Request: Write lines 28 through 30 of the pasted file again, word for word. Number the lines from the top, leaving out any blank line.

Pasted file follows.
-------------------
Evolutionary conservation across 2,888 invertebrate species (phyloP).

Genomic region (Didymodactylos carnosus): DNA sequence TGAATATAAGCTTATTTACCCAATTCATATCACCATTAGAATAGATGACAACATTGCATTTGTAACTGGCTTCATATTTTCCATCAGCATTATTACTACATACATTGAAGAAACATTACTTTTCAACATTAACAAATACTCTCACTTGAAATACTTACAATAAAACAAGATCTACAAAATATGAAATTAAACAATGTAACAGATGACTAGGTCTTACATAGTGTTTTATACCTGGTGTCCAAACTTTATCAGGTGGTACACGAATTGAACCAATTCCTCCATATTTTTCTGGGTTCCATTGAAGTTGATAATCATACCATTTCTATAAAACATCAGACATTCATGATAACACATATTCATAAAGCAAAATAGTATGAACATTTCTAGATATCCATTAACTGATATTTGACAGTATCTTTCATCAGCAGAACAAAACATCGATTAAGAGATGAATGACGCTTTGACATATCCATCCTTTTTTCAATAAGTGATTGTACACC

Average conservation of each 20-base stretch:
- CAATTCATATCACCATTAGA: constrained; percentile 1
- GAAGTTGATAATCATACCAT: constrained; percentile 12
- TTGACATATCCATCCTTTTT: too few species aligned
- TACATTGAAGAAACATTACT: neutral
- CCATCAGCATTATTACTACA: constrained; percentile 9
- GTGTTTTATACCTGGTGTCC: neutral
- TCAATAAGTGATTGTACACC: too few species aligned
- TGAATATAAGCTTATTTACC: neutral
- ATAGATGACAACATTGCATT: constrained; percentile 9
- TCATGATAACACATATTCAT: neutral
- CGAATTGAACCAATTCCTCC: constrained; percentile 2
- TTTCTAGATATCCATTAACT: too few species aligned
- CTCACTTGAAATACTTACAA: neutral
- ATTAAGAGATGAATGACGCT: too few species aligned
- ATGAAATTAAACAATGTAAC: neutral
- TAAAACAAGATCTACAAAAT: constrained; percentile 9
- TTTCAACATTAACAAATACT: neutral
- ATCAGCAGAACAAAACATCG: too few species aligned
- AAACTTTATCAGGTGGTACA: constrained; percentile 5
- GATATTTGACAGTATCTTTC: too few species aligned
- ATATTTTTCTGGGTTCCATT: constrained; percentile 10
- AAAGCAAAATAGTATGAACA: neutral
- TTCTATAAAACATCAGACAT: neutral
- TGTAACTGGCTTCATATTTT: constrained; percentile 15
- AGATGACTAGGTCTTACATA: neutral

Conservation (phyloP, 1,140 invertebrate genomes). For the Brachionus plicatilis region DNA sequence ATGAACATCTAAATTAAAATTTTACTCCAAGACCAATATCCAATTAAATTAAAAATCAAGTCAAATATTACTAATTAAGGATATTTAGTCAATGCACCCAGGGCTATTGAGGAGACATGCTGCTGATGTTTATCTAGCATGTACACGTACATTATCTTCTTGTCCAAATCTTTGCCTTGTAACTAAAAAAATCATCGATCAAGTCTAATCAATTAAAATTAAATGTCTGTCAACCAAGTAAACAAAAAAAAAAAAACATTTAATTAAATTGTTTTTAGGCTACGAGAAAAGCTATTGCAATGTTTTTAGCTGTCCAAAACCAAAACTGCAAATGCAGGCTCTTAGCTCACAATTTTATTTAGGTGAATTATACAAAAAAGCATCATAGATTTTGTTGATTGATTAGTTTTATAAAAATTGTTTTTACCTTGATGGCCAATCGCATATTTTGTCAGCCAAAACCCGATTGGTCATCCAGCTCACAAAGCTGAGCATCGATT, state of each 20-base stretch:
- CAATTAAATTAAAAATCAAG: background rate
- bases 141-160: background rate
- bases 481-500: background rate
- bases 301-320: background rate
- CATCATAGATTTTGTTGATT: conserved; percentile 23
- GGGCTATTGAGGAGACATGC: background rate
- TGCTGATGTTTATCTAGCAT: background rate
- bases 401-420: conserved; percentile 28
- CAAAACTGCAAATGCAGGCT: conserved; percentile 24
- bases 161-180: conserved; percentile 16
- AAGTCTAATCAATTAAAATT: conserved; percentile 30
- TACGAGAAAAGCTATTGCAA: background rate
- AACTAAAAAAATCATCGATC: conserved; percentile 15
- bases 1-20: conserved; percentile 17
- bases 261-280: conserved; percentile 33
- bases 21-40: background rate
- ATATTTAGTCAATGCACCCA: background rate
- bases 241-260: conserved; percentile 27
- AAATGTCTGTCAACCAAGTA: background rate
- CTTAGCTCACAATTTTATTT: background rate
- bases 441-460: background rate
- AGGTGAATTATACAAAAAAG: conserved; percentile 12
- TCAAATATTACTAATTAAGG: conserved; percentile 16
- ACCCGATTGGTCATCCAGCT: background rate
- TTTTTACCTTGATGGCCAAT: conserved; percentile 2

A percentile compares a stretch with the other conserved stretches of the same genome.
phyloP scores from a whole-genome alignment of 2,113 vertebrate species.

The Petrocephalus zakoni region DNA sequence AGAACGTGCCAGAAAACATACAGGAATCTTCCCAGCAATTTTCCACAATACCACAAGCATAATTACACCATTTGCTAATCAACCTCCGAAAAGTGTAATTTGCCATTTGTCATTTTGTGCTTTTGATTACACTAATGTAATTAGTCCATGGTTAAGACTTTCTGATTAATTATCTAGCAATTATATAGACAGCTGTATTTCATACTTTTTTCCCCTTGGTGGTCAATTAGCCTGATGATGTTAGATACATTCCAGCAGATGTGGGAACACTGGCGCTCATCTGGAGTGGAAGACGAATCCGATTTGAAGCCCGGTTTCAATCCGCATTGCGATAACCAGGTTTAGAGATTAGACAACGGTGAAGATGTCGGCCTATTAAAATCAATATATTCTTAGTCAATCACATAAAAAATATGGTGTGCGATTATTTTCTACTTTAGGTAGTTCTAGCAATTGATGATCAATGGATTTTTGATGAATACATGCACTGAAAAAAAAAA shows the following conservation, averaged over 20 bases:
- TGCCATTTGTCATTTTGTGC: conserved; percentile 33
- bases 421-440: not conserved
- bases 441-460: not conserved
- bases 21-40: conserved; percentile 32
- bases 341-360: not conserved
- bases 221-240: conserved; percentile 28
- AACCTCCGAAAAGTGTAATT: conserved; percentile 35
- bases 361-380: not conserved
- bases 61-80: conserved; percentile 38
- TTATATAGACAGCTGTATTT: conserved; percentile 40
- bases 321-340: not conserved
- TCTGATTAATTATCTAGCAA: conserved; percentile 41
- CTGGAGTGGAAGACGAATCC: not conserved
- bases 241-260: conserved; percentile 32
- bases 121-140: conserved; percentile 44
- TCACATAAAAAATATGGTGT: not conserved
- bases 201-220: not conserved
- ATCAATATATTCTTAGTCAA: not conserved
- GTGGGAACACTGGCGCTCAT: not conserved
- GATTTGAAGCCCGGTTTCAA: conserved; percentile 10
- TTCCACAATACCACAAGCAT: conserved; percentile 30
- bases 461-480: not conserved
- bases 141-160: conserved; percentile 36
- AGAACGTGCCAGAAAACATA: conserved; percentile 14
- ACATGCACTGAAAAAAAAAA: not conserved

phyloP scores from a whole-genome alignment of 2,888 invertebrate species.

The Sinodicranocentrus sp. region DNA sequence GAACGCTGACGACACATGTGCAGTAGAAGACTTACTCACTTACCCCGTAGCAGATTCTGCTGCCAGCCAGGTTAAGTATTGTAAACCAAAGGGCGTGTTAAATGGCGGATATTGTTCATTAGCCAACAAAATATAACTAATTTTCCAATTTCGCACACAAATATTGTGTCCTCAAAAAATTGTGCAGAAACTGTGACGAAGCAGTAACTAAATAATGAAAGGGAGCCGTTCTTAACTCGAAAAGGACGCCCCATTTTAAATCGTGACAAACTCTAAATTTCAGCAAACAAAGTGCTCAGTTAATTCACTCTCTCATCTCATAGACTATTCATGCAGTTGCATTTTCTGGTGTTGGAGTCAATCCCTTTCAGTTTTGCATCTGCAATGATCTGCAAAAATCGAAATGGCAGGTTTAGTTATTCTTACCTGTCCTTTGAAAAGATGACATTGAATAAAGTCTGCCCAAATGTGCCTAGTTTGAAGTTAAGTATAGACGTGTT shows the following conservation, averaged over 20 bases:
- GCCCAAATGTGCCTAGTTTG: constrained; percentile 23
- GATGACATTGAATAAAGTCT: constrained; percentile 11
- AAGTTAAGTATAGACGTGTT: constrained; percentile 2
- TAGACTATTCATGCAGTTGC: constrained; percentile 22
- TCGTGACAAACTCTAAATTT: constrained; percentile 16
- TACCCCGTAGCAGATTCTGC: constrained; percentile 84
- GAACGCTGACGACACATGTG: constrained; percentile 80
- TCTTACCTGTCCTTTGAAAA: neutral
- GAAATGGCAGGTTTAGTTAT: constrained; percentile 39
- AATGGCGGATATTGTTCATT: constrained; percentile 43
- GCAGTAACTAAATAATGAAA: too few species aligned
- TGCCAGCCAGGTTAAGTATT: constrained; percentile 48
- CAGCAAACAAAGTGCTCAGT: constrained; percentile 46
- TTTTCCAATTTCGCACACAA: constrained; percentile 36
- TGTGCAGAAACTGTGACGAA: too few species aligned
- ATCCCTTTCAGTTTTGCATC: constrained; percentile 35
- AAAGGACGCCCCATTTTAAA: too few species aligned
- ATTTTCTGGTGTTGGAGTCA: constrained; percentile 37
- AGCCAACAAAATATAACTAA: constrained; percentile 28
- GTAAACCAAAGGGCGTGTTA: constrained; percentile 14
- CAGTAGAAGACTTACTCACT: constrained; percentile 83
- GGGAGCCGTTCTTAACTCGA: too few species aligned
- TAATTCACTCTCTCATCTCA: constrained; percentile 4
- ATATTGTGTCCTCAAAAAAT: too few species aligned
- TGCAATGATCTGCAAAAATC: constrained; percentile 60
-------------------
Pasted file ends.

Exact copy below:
- AGATGACTAGGTCTTACATA: neutral

Conservation (phyloP, 1,140 invertebrate genomes). For the Brachionus plicatilis region DNA sequence ATGAACATCTAAATTAAAATTTTACTCCAAGACCAATATCCAATTAAATTAAAAATCAAGTCAAATATTACTAATTAAGGATATTTAGTCAATGCACCCAGGGCTATTGAGGAGACATGCTGCTGATGTTTATCTAGCATGTACACGTACATTATCTTCTTGTCCAAATCTTTGCCTTGTAACTAAAAAAATCATCGATCAAGTCTAATCAATTAAAATTAAATGTCTGTCAACCAAGTAAACAAAAAAAAAAAAACATTTAATTAAATTGTTTTTAGGCTACGAGAAAAGCTATTGCAATGTTTTTAGCTGTCCAAAACCAAAACTGCAAATGCAGGCTCTTAGCTCACAATTTTATTTAGGTGAATTATACAAAAAAGCATCATAGATTTTGTTGATTGATTAGTTTTATAAAAATTGTTTTTACCTTGATGGCCAATCGCATATTTTGTCAGCCAAAACCCGATTGGTCATCCAGCTCACAAAGCTGAGCATCGATT, state of each 20-base stretch:
- CAATTAAATTAAAAATCAAG: background rate